Page 1 of 3 123 LastLast

Thread: Max Coupler inverted

  1. #1
    Join Date
    Mar 2010
    Location
    Hemet, SoCal
    Posts
    317

    Default Max Coupler inverted

    anyone else hitching up using this method ?
    Concerns ? issues ?

    My only concern thus far...
    is that the primary nut isn't pinned or safety wired

    Otherwise... it seems to be functioning as it does upright

    it does seem more of a pita to hitch the bushing end...
    coming up from the underside, to pin thru the saddle bracket









  2. #2
    Join Date
    Apr 2011
    Location
    Born in USA live in U.S.S.A.
    Posts
    585

    Default Pinning

    I'd say drill n pin it, however, w/o knowing fastener specs suggest going to higher grade fasteners if need be.
    1999 GMC K2500 BURBAN, NAVISTAR enhanced 6.5 td aftercooled, dual alt's, PSC p/s pump w/HD cooler, redundant FSD's, HEATH program, turbine/downpipe wrapped, 4" SS exhaust, real time OBD2 data logging w/device controller, EVANS waterless coolant @ zero (0) psi & 135 gpm pump, 4L80e w/kevlar and premium steel w/cryo treated input/output shafts running @ 100 deg. F & 140 deg F towing, all synthetic fluids, AMSOIL bypass system, MileMarker hydro, dual fuel tanks, and on and on, questions PM me.

  3. #3
    Join Date
    Apr 2011
    Location
    Clark, Wyoming
    Posts
    371
    OK, with the hitch inverted all the tongue weight is bearing on the threads of the main bolt & nut. Properly installed the forces on the threads are only those required to keep the assembly clamped together.

    The second thing I see is the receiver mount used appears to be to thick. I had the same problem with mine. All of my existing mounts were of the old school variety. Sierra trailers was kind enough to give me one of the other designs that are thinner when I picked up my trailer. There should be at least a couple of bolt threads past the end of the nylon. By design the bolt is not made to be tightned; the bolt must be loose enough to allow the hitch to pivot but, not too loose.

    I would visit wally world to buy the proper height mount taking care to examine the thickness.
    JK 2dr rubi Garage
    2000 F350 CC LWB 7.3 4x4
    2003 F550 6.0 4x4
    2006 R1
    1999 35' 5th wheel RV

  4. #4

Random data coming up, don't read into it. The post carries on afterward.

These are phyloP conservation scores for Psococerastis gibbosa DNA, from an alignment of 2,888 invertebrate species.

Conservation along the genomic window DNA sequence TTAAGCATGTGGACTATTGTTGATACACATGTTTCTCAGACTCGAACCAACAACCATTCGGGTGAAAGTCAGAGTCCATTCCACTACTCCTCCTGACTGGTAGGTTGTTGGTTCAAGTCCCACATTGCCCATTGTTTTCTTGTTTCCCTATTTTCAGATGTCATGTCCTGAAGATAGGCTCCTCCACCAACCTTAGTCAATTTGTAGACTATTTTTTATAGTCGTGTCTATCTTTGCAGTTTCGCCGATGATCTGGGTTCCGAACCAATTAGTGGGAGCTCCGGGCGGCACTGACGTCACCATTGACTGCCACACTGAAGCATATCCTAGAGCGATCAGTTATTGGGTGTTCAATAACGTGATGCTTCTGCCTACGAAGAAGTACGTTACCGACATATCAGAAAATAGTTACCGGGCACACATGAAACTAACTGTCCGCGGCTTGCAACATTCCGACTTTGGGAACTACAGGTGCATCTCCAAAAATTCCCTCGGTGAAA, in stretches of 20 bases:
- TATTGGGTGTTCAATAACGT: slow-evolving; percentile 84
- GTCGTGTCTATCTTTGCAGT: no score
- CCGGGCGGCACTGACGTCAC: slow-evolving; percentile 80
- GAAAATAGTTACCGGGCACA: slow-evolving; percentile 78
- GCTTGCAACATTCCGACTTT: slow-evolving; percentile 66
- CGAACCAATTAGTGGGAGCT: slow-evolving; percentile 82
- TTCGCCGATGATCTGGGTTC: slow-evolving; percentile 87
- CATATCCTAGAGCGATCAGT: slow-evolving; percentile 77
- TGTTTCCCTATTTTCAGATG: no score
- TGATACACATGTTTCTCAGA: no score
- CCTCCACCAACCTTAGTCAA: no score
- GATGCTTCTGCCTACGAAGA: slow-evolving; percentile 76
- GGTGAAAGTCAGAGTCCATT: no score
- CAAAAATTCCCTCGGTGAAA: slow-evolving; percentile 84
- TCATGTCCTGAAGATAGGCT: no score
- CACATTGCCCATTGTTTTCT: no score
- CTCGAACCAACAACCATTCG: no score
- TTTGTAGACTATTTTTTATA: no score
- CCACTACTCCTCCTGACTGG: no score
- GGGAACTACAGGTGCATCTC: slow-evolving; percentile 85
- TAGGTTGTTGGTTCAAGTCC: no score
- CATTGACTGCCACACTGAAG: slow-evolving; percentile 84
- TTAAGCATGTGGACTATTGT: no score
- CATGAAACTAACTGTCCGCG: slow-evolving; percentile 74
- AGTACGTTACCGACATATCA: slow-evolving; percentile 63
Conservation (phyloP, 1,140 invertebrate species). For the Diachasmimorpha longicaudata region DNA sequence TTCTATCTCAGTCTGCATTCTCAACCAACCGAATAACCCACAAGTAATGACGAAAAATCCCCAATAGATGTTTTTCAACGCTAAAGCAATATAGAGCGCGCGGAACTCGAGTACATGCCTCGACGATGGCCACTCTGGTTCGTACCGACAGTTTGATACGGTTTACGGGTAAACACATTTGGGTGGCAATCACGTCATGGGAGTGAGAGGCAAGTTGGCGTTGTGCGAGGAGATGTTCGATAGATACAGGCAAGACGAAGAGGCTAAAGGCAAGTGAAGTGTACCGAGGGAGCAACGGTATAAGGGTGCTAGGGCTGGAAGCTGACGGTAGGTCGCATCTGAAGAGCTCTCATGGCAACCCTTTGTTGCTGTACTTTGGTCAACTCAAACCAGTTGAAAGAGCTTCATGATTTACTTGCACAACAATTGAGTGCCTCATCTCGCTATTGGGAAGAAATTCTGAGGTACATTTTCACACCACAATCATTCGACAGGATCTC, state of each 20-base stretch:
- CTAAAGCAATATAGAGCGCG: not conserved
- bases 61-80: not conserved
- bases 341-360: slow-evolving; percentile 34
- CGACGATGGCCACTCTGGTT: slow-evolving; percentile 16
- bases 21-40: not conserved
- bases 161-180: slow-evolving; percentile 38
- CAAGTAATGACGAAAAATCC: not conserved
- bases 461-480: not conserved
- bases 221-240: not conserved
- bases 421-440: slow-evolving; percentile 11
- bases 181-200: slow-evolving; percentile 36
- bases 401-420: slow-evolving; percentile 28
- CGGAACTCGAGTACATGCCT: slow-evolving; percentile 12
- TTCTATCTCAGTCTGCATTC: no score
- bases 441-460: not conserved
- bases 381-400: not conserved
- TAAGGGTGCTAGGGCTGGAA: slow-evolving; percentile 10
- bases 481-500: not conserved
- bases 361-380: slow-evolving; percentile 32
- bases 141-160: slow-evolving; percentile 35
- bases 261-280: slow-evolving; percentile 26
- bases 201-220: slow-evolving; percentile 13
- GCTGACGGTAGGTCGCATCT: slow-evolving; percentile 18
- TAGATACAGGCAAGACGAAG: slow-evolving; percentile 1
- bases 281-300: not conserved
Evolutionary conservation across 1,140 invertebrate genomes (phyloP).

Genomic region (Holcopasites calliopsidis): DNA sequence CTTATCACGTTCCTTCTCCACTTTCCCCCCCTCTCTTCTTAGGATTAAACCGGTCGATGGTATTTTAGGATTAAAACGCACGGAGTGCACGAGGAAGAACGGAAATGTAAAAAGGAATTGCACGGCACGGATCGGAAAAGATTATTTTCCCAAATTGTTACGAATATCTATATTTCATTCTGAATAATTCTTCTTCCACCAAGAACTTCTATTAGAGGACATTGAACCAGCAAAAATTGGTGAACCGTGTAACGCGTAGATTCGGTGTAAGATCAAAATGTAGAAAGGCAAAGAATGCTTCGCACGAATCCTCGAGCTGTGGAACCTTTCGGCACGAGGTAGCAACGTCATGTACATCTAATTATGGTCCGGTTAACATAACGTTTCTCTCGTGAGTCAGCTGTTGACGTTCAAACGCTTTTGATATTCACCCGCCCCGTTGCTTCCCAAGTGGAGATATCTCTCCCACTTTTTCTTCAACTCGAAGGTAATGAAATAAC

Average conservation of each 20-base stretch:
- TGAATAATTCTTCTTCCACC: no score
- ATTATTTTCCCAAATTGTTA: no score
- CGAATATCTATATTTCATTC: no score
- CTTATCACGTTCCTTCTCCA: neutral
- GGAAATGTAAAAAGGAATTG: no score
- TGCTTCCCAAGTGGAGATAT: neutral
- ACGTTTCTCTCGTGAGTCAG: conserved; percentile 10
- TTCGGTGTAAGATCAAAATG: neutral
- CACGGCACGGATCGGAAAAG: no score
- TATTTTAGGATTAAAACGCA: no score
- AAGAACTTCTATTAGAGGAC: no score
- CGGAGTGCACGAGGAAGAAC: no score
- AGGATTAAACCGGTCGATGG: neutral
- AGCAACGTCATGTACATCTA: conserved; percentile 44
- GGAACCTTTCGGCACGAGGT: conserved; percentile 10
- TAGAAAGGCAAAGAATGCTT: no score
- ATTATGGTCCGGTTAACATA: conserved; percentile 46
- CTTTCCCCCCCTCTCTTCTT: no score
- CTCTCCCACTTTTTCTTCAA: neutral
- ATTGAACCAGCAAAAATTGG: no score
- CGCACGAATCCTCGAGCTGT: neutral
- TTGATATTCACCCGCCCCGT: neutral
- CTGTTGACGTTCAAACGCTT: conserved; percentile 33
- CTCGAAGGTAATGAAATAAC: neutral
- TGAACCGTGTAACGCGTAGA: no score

Join Date
    Dec 2006
    Location
    Prescott, AZ, USA
    Posts
    4,153
    Using of a longer bolt would be helpful. You need to have threads exposed beyond the nylock nut. I think specs calls for 3 rings of threads beyond the nut.

    I'm sure that the coupler will function this way, but the design is spec'd for it to work the other way around. As stated you are now putting the weight of the trailer on the threads and nut, rather than the weight being taken by the drawer bar and the nut and bolt locating the coupler and compressing it in place.

    I'm left scratching my head wondering why you want to run it this way around?? It seems from the pictures you are tongue high and reversing the coupler would bring you to level.

  5. #5
    Join Date
    Dec 2008
    Location
    Beacon, NY
    Posts
    1,150
    This ^^

    and it seems if for some reason if the nut worked off...the bolt just falls out and you're relying on the safety chains at that point. I do like the thought of a roll pin or something installed to prevent it from backing off. Does anyone (Chris?) know the proper bolt size to get 3 full threads showing?
    The R.O.A.M. Camper Build...Recreation Optimized Allterrian Module
    In Development....R.O.A.M II
    Toyota 2010 4Runner Silver Trail Edition

  6. #6
    Join Date
    Mar 2010
    Location
    Hemet, SoCal
    Posts
    317
    Thanks for your reply's and input...

    I tried to utilize a 5 1/4" drop hitch to get the trailer to sit as level.

    That works... but I guess I don't like it hanging down that low...
    as that creates additional concern on the trail for hang ups.

    I did this because... I don't want to have to do a spring over... to obtain the ride height I need.